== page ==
Preventing Injuries

The following tools and systems have been put in place for my athletes at St. Benedict’s Prep to minimize the risk of injury.



What is the difference between dynamic and static stretching?  When is it good to use one vs. another?

  • Dynamic – If I asked you to cross your legs, reach for your toes, come back up, and repeat 10 times, you would be doing a dynamic stretch. In simple lamen’s terms, dynamic stretching is where we are constantly moving to achieve a stretch. If we are getting ready for a faster workout, race, or overall stronger effort, dynamic stretching is highly encouraged.


Benefits to dynamic stretching include: increased range of motion, increased muscle power, increase of muscle temperature,  constant movement, and a prepping of the body to complete a harder task.  Ask a sprinter to run 100 meters without doing any dynamic exercises before; you’re asking for an injury!  Our athletes do dynamic stretches typically 3-4 times per week.


  • Static – If I asked you to touch your toes and hold for thirty seconds, you would be completing a static stretch. While dynamic stretches hold a very special and important part in a training program, static stretching does the same.  Research throughout the years has shown that holding a stretch for up to one minute can actually increase flexibility!

Although static stretching could be incorporated into a pre-workout/meet routine, I generally will have my athletes use this for recovery.  After a workout or during a recovery day (after warming up the body), we will spend anywhere from 10-20 minutes on strict static stretching.  There are studies out there that support and reject the idea of static stretching for recovery but I have found that my athletes enjoy this as it A) makes them feel physically better, B) increases flexibility (don’t believe me? ask the kids), C) has them running better the following day.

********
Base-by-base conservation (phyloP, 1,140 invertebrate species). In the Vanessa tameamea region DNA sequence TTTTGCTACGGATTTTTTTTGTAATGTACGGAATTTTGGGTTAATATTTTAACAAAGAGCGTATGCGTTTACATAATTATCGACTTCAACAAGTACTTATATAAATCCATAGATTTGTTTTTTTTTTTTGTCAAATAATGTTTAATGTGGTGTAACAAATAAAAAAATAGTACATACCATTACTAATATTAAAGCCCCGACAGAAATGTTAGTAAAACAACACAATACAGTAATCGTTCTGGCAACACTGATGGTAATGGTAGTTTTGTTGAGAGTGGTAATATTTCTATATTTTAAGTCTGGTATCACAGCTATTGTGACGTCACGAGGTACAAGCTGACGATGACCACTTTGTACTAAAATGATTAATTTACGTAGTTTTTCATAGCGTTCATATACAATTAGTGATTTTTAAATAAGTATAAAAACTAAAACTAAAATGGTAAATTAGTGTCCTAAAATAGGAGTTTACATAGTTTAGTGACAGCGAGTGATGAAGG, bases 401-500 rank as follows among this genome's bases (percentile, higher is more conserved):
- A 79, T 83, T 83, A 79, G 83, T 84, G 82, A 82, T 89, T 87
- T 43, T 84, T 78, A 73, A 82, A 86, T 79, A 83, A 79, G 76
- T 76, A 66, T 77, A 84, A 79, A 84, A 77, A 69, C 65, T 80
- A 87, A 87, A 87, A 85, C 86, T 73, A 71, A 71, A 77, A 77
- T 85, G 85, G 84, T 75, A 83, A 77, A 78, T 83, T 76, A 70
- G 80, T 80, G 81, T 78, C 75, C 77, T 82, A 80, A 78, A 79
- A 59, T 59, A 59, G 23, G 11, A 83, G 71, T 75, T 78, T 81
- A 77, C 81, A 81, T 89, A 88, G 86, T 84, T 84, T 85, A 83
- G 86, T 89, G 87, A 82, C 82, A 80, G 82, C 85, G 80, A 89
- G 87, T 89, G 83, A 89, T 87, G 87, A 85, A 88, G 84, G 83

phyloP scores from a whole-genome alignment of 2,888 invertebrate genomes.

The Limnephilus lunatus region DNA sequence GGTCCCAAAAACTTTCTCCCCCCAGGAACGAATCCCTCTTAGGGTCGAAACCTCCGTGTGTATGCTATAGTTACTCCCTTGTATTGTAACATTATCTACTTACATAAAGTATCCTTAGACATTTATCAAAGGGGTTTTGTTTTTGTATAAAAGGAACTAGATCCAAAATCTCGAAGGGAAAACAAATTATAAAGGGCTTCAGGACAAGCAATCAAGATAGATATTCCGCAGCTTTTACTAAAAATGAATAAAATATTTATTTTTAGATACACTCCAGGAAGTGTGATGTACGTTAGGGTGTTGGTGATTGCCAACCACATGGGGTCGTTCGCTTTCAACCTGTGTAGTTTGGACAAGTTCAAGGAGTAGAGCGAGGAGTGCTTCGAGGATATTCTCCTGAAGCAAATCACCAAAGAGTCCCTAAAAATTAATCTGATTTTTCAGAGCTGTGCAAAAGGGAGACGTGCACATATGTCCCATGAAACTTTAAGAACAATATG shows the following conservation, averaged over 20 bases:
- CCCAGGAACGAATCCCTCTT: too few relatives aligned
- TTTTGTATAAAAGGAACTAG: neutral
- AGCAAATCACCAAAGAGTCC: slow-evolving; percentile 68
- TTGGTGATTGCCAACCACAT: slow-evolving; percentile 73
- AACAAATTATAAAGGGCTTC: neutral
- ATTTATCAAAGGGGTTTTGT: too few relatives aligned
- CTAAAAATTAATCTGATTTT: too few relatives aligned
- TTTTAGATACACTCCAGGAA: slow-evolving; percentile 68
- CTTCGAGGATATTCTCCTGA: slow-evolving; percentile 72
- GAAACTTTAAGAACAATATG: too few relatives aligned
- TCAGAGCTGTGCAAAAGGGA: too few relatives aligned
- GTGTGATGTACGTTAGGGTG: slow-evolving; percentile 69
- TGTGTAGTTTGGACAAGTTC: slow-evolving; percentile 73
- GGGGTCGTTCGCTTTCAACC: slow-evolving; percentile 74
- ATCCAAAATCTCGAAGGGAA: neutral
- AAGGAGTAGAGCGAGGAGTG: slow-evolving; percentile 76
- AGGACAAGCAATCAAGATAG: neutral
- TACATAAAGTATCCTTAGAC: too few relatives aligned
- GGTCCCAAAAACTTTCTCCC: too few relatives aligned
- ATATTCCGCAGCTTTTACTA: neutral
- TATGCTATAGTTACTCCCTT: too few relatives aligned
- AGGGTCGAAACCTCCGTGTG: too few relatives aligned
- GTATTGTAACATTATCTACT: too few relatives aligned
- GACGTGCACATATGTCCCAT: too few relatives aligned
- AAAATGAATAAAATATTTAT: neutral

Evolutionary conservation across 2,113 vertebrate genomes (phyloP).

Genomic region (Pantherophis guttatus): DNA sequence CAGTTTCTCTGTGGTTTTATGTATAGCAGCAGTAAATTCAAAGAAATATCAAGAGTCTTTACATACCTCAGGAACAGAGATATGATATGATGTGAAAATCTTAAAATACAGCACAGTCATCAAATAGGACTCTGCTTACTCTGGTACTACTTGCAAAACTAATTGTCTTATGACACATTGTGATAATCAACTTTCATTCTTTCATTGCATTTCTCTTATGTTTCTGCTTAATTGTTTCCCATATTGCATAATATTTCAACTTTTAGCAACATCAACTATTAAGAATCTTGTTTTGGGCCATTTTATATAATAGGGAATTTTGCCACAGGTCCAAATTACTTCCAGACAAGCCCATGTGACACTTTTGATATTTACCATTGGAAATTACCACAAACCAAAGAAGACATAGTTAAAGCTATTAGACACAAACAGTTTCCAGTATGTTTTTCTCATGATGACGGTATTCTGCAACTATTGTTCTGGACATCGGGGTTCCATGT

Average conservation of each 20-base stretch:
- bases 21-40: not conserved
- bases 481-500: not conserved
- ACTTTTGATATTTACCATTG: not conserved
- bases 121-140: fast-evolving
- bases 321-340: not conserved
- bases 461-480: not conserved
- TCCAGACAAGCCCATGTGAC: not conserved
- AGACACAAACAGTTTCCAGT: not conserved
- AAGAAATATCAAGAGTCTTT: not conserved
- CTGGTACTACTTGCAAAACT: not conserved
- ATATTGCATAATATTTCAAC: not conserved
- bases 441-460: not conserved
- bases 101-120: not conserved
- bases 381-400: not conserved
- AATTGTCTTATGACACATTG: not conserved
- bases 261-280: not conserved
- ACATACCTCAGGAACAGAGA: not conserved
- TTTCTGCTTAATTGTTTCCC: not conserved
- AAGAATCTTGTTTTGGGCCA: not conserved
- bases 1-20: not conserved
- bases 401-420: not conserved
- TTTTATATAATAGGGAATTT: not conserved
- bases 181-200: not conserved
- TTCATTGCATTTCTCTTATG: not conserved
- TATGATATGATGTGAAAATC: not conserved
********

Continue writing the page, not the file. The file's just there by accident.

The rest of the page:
Stretch Ropes

photo courtesy of

Although static and dynamic stretching are both incredibly efficient in both prepping the body and aiding in recovery, a stretch rope has benefits that the others don’t have. Studies have shown that by using a stretch rope, you can actually increase your range of motion by 6-10 degrees! 


Foam Rolling

video courtesy of

Benefit’s of Foam Rolling: While training for any type of sport, your muscles will be put through different stresses and motions.  This will undoubtedly have you feeling tight and “knotted” at times.  Foam rollers are excellent tools to help  release the tension in your muscles through slow motions over the muscle. Our athletes are encouraged to use foam rollers after harder workouts for 5-10 minutes on major muscle groups: calves, hamstrings, quadriceps, IT bands, glutes, and back.  We don’t ONLY use the foam roller as a recovery tool since it is quite useful in warming the muscles up as well!  

Using the foam roller for recovery? Go slowly…. and when you encounter a knot, stay there and enjoy the tension being released!

Using the foam roller for performance? Use quicker motions and try not to sink too deep into the muscle. Remember, you are trying to warm the muscle up, not cause any soreness!


Hurdle Drills

In the athletics world, there is a such a great deal of emphasis on being stronger and faster; however, none of this could be possible if we cannot achieve full range of motion.  Any tight or immobile joint will not allow you to produce the motion necessary to compete at your desired level.  

courtesy of strengthcoach. com

Here is a simple hurdle mobility routine that anyone could use!

Hurdle Mobility Routine